“The reputation you have with yourself, your self-esteem, is the single most important factor for a fulfilling life.” Nathaniel Branden
What is self esteem and how do we get more of it? In psychology, self esteem refers to how we see ourselves and how much we value ourselves. A healthy level of self-esteem is essential in order to be happy and successful in life. Without high self esteem people will always sell themselves short, doubt themselves, and never reach their full potential.
Self esteem, like so many other things, has its roots in childhood. If, as children, we were brought up in a loving environment where we were encouraged, supported, appreciated, and acknowledged then we probably grew up having good self-esteem. We learned to like ourselves and we believed that we were deserving and capable. This all leads to healthy self esteem as an adult.
Not everyone was fortunate enough to be brought up in an environment that was loving and supportive. Some children had parents who were either physically absent or emotionally unavailable and therefore unable to supply the love and attention required to produce children with high self esteem.
Others were born predisposed to view themselves in a negative light because of their physical appearance, a disability, or for some other reason. Research however consistently supports the notion that it’s difficult to be happy without having a positive feeling about oneself.
So if one never developed healthy self esteem as a child where does one turn to find it as an adult?
Adults who are lacking in esteem often attempt to derive a sense of worthiness from a variety of sources. Many people attempt to derive self worth through their appearance. These people go to elaborate measures to be thin, or to be fit, or to look younger or better than everyone else. For many people this is effective in the short term. However it requires lots of time and energy, not to mention money, and involves constant comparison to others. And of course looks always fade with time.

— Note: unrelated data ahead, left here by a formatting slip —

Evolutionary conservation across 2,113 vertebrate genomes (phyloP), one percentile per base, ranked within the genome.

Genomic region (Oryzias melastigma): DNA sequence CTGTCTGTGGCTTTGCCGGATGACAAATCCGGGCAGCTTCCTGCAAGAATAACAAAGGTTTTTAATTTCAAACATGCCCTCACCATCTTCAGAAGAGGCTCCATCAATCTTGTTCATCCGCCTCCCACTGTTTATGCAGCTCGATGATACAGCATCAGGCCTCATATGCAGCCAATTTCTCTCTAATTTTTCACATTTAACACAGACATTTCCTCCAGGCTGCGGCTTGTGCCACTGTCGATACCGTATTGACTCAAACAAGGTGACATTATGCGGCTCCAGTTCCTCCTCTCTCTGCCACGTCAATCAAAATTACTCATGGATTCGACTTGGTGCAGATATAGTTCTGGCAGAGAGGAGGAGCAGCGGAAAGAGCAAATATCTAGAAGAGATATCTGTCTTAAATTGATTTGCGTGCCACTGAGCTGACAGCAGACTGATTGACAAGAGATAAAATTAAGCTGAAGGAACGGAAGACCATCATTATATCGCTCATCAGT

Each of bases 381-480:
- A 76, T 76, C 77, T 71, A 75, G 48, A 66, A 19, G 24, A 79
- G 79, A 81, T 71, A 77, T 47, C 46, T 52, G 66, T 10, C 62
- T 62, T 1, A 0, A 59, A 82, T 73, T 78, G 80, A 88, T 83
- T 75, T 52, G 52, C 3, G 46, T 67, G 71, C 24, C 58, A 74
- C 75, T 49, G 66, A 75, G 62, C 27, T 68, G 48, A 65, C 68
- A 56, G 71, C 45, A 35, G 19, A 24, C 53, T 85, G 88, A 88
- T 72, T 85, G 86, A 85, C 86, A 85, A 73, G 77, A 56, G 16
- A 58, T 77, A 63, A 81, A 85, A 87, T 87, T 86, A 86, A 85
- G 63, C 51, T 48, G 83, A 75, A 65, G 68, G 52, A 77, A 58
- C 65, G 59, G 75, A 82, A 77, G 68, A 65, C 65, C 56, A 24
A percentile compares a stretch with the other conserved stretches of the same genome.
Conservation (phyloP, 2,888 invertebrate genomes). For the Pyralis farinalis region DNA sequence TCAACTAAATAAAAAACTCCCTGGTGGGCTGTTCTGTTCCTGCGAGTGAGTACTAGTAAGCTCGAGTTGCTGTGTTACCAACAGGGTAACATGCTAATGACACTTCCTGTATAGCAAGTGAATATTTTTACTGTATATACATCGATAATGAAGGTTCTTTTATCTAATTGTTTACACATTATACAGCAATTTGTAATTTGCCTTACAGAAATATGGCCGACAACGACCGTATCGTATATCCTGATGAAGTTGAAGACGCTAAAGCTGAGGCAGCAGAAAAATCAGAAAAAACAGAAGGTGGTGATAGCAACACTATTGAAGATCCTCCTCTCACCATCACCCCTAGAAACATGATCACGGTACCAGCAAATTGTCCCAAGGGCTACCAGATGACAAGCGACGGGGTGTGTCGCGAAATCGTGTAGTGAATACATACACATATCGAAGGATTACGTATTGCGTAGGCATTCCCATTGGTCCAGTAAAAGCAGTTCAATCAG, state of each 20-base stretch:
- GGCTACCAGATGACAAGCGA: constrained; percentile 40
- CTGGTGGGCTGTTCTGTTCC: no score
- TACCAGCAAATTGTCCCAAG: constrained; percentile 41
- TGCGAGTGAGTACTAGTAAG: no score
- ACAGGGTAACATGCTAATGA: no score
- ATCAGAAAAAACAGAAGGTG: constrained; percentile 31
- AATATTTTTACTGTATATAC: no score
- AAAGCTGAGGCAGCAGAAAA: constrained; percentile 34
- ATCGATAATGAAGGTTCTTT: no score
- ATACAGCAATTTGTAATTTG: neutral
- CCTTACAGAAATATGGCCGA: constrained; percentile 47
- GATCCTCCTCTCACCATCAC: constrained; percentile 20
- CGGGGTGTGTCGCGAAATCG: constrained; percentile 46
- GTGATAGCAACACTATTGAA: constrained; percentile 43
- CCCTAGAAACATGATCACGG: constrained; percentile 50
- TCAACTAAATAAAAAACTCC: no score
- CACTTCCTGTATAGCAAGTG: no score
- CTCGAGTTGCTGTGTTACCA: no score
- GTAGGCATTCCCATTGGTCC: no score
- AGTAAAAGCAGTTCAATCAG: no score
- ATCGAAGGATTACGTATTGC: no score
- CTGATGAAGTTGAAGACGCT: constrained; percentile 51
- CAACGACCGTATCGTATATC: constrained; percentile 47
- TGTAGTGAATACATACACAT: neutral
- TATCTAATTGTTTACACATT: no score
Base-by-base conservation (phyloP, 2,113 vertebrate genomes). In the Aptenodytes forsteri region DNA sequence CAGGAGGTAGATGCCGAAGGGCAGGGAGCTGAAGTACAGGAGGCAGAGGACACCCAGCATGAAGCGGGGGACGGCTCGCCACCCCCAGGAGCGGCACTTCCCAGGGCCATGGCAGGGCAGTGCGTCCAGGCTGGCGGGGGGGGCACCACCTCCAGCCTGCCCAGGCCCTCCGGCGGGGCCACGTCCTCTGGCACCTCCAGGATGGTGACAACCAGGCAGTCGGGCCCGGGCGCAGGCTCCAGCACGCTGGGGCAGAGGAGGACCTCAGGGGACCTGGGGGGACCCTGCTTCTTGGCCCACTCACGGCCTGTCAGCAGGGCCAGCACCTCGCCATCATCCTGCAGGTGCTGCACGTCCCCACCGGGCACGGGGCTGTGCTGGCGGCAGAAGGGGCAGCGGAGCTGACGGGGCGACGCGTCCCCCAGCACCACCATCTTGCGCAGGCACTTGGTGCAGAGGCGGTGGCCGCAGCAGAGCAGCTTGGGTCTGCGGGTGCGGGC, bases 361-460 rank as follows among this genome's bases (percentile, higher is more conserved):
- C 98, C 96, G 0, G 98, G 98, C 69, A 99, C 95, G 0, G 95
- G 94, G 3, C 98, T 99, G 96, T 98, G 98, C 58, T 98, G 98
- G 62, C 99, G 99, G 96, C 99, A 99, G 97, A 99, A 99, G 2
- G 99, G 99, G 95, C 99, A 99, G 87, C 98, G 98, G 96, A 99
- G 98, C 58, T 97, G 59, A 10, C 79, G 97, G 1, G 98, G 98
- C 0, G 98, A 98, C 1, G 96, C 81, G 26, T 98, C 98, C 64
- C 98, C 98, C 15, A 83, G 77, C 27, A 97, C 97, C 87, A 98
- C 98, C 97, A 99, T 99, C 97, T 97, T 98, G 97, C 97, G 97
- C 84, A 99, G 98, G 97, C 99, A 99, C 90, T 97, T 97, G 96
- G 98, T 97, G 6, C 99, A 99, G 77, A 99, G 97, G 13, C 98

Others derive their worth from their accomplishments. They try to work harder, earn more money, or do things better than anyone else. This can also be effective way of increasing your sense of self worth. But our accomplishments are not an intrinsic part of who we are. And the further into the past that they are the less effective they are at sustaining us. So, what is the answer?
If we think for a moment about a person that we truly admire. It may be someone living or deceased; someone whom we know personally or someone famous like an athlete or a celebrity, as long as they are someone whom we hold in high regard.
The chances are that the reason that we think so highly of that person is not because of their looks, their abilities, or their accomplishments. The odds are that it is their generous nature, the way they treated others, their kindness, and their personality that draws our admiration. These are part of what’s called “character” and it is intrinsic to each of us and it never fades or disappears.
“Fame is a vapor, popularity an accident, riches take wing, the only thing that endures is character.” Horace Greeley
So as it turns out learning to like ourselves does not mean that we need to attain extraordinary physical attractiveness or an overabundance of talents and successes, we need only emulate people of good character. Being a good person not only makes us more likable to others, it also makes us more likable to ourselves.
So the bottom line is, if we want to increase our self esteem and love ourselves more, the most effective way of accomplishing this is by being good to other people. Because it turns out that caring more about others also makes us care more about ourselves.
Take this online Self-Esteem Assessment, it’s just 10 questions.
Source material: Reflections of a Buddhist Physician, Psychology Today